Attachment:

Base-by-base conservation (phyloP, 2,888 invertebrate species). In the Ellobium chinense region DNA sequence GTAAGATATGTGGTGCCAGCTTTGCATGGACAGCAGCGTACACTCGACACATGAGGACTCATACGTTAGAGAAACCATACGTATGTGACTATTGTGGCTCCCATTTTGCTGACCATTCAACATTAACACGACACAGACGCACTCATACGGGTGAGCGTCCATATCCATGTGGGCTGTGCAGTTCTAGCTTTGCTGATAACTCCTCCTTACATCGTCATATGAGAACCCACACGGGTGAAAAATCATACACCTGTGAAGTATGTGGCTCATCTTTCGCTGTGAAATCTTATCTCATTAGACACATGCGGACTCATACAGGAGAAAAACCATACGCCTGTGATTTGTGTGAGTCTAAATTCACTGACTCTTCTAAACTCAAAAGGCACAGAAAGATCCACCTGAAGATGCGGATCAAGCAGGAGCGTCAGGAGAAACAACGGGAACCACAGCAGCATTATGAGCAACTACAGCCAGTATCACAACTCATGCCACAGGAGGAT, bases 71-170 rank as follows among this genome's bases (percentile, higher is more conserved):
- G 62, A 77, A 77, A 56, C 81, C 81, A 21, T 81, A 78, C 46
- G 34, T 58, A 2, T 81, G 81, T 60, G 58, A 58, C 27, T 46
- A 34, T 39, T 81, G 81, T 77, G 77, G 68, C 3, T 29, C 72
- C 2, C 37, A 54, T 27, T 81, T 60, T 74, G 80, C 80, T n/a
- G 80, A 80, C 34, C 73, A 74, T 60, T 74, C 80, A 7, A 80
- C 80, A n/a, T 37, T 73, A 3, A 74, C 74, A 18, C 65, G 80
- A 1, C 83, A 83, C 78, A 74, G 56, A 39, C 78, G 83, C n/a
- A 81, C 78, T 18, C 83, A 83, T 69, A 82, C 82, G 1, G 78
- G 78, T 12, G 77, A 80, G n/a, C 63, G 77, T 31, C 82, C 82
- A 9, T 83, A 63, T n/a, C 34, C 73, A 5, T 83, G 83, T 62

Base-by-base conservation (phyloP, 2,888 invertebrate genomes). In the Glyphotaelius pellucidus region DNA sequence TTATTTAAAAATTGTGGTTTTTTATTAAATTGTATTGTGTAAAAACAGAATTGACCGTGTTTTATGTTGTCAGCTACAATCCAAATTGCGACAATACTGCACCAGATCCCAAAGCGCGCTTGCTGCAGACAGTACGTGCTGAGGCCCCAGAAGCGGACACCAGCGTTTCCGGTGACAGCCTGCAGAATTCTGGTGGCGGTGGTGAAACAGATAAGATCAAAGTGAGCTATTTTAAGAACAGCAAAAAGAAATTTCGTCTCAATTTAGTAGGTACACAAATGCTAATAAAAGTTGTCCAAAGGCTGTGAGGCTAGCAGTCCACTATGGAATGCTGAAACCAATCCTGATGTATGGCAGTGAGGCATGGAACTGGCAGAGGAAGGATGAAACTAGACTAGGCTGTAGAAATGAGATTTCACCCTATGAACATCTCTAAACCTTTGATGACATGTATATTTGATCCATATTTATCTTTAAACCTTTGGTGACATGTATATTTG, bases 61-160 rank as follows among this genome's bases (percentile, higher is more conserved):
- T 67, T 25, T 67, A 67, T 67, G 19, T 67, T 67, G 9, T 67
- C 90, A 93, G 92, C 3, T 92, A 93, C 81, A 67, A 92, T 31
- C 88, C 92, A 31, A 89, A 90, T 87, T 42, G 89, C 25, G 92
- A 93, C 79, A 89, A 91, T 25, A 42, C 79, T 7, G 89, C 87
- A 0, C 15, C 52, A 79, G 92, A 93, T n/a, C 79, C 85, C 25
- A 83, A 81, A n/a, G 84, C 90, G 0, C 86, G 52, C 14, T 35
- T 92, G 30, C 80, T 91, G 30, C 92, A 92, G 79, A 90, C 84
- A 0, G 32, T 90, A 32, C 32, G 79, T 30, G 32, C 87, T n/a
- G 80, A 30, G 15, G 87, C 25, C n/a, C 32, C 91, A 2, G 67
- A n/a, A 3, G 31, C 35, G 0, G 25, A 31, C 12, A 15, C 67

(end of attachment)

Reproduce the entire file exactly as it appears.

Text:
Base-by-base conservation (phyloP, 2,888 invertebrate species). In the Ellobium chinense region DNA sequence GTAAGATATGTGGTGCCAGCTTTGCATGGACAGCAGCGTACACTCGACACATGAGGACTCATACGTTAGAGAAACCATACGTATGTGACTATTGTGGCTCCCATTTTGCTGACCATTCAACATTAACACGACACAGACGCACTCATACGGGTGAGCGTCCATATCCATGTGGGCTGTGCAGTTCTAGCTTTGCTGATAACTCCTCCTTACATCGTCATATGAGAACCCACACGGGTGAAAAATCATACACCTGTGAAGTATGTGGCTCATCTTTCGCTGTGAAATCTTATCTCATTAGACACATGCGGACTCATACAGGAGAAAAACCATACGCCTGTGATTTGTGTGAGTCTAAATTCACTGACTCTTCTAAACTCAAAAGGCACAGAAAGATCCACCTGAAGATGCGGATCAAGCAGGAGCGTCAGGAGAAACAACGGGAACCACAGCAGCATTATGAGCAACTACAGCCAGTATCACAACTCATGCCACAGGAGGAT, bases 71-170 rank as follows among this genome's bases (percentile, higher is more conserved):
- G 62, A 77, A 77, A 56, C 81, C 81, A 21, T 81, A 78, C 46
- G 34, T 58, A 2, T 81, G 81, T 60, G 58, A 58, C 27, T 46
- A 34, T 39, T 81, G 81, T 77, G 77, G 68, C 3, T 29, C 72
- C 2, C 37, A 54, T 27, T 81, T 60, T 74, G 80, C 80, T n/a
- G 80, A 80, C 34, C 73, A 74, T 60, T 74, C 80, A 7, A 80
- C 80, A n/a, T 37, T 73, A 3, A 74, C 74, A 18, C 65, G 80
- A 1, C 83, A 83, C 78, A 74, G 56, A 39, C 78, G 83, C n/a
- A 81, C 78, T 18, C 83, A 83, T 69, A 82, C 82, G 1, G 78
- G 78, T 12, G 77, A 80, G n/a, C 63, G 77, T 31, C 82, C 82
- A 9, T 83, A 63, T n/a, C 34, C 73, A 5, T 83, G 83, T 62

Base-by-base conservation (phyloP, 2,888 invertebrate genomes). In the Glyphotaelius pellucidus region DNA sequence TTATTTAAAAATTGTGGTTTTTTATTAAATTGTATTGTGTAAAAACAGAATTGACCGTGTTTTATGTTGTCAGCTACAATCCAAATTGCGACAATACTGCACCAGATCCCAAAGCGCGCTTGCTGCAGACAGTACGTGCTGAGGCCCCAGAAGCGGACACCAGCGTTTCCGGTGACAGCCTGCAGAATTCTGGTGGCGGTGGTGAAACAGATAAGATCAAAGTGAGCTATTTTAAGAACAGCAAAAAGAAATTTCGTCTCAATTTAGTAGGTACACAAATGCTAATAAAAGTTGTCCAAAGGCTGTGAGGCTAGCAGTCCACTATGGAATGCTGAAACCAATCCTGATGTATGGCAGTGAGGCATGGAACTGGCAGAGGAAGGATGAAACTAGACTAGGCTGTAGAAATGAGATTTCACCCTATGAACATCTCTAAACCTTTGATGACATGTATATTTGATCCATATTTATCTTTAAACCTTTGGTGACATGTATATTTG, bases 61-160 rank as follows among this genome's bases (percentile, higher is more conserved):
- T 67, T 25, T 67, A 67, T 67, G 19, T 67, T 67, G 9, T 67
- C 90, A 93, G 92, C 3, T 92, A 93, C 81, A 67, A 92, T 31
- C 88, C 92, A 31, A 89, A 90, T 87, T 42, G 89, C 25, G 92
- A 93, C 79, A 89, A 91, T 25, A 42, C 79, T 7, G 89, C 87
- A 0, C 15, C 52, A 79, G 92, A 93, T n/a, C 79, C 85, C 25
- A 83, A 81, A n/a, G 84, C 90, G 0, C 86, G 52, C 14, T 35
- T 92, G 30, C 80, T 91, G 30, C 92, A 92, G 79, A 90, C 84
- A 0, G 32, T 90, A 32, C 32, G 79, T 30, G 32, C 87, T n/a
- G 80, A 30, G 15, G 87, C 25, C n/a, C 32, C 91, A 2, G 67
- A n/a, A 3, G 31, C 35, G 0, G 25, A 31, C 12, A 15, C 67